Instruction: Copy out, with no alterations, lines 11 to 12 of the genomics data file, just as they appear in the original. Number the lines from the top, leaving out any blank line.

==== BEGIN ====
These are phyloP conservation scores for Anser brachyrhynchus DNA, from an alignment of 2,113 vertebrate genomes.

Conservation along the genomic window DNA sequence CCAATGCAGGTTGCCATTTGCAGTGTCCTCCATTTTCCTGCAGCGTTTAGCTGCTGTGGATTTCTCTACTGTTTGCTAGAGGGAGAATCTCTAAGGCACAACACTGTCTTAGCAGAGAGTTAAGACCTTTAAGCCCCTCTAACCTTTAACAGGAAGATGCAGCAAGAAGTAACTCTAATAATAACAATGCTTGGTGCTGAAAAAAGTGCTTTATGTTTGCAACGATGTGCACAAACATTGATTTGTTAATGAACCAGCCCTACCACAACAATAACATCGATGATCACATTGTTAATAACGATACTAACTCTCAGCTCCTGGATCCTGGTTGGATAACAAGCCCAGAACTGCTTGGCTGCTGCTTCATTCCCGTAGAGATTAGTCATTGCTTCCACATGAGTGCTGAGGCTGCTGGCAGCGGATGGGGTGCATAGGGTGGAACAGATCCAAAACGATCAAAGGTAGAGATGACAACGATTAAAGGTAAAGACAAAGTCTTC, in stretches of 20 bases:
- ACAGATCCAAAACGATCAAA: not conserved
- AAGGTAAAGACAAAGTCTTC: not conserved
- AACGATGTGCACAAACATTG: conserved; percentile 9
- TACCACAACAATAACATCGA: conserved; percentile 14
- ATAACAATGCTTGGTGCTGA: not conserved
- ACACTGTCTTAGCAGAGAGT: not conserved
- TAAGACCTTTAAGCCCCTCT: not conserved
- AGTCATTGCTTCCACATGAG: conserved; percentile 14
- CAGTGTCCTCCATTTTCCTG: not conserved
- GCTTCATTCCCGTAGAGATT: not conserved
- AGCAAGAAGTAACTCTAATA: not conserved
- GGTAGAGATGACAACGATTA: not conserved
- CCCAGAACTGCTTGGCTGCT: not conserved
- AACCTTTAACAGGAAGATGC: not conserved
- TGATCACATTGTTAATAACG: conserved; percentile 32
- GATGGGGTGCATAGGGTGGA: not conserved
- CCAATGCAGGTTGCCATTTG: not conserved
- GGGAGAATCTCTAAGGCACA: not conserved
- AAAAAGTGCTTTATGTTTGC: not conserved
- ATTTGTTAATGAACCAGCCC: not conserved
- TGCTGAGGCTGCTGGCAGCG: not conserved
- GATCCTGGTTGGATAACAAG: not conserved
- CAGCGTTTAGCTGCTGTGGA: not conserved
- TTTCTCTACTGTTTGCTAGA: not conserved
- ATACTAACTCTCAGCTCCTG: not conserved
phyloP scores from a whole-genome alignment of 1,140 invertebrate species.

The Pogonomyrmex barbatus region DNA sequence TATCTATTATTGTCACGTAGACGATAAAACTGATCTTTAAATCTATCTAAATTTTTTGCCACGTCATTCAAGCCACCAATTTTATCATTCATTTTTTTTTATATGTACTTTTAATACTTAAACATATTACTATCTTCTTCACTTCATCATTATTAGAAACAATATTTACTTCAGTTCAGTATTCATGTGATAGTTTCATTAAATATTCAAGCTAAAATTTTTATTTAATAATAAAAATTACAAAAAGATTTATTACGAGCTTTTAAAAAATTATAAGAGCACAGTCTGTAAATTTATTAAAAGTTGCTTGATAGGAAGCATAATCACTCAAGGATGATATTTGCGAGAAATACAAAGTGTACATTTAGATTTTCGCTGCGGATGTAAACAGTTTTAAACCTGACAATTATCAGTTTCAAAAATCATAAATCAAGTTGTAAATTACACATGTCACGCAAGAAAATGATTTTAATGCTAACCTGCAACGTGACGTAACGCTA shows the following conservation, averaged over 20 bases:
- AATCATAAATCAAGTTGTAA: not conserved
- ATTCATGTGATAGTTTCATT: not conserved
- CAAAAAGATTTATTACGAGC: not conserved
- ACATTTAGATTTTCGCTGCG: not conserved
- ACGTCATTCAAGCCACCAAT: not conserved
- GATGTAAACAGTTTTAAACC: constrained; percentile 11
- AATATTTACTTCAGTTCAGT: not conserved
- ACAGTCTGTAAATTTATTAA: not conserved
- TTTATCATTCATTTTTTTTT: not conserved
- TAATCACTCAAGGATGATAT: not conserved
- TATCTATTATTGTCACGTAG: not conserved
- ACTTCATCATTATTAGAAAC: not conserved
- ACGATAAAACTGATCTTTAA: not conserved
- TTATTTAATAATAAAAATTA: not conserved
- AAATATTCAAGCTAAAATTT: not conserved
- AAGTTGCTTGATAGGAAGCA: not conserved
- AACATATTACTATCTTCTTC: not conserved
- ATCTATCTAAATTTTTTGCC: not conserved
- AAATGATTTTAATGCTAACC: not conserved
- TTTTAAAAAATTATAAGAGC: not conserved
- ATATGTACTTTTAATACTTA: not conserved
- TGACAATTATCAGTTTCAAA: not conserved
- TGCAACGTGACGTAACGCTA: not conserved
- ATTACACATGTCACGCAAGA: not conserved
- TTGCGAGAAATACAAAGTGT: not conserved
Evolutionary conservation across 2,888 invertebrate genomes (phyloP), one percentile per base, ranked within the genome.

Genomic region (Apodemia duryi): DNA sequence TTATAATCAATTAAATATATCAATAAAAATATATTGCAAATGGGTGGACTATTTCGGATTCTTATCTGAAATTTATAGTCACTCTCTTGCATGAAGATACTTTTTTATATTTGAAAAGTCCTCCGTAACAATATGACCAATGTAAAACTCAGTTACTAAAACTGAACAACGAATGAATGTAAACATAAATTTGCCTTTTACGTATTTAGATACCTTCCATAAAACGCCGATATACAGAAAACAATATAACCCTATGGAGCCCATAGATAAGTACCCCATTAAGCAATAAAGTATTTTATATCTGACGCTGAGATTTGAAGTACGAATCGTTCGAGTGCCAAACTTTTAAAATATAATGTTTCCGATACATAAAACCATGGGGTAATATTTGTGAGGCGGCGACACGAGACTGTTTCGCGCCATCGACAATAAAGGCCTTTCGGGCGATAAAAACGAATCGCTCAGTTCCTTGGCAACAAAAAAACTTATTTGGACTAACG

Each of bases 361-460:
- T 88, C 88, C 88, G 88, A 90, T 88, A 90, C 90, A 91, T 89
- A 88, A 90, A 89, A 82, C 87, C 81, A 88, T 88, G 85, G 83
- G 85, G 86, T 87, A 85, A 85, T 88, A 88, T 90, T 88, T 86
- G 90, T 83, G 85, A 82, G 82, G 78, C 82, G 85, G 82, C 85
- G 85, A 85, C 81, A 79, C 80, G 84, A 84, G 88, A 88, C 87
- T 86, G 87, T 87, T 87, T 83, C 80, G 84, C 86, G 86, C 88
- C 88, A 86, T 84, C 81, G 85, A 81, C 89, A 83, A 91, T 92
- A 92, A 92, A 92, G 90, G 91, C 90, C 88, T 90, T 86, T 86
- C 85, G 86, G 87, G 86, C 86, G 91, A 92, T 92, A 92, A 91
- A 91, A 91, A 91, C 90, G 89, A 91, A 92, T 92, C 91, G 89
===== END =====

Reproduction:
- CAGTGTCCTCCATTTTCCTG: not conserved
- GCTTCATTCCCGTAGAGATT: not conserved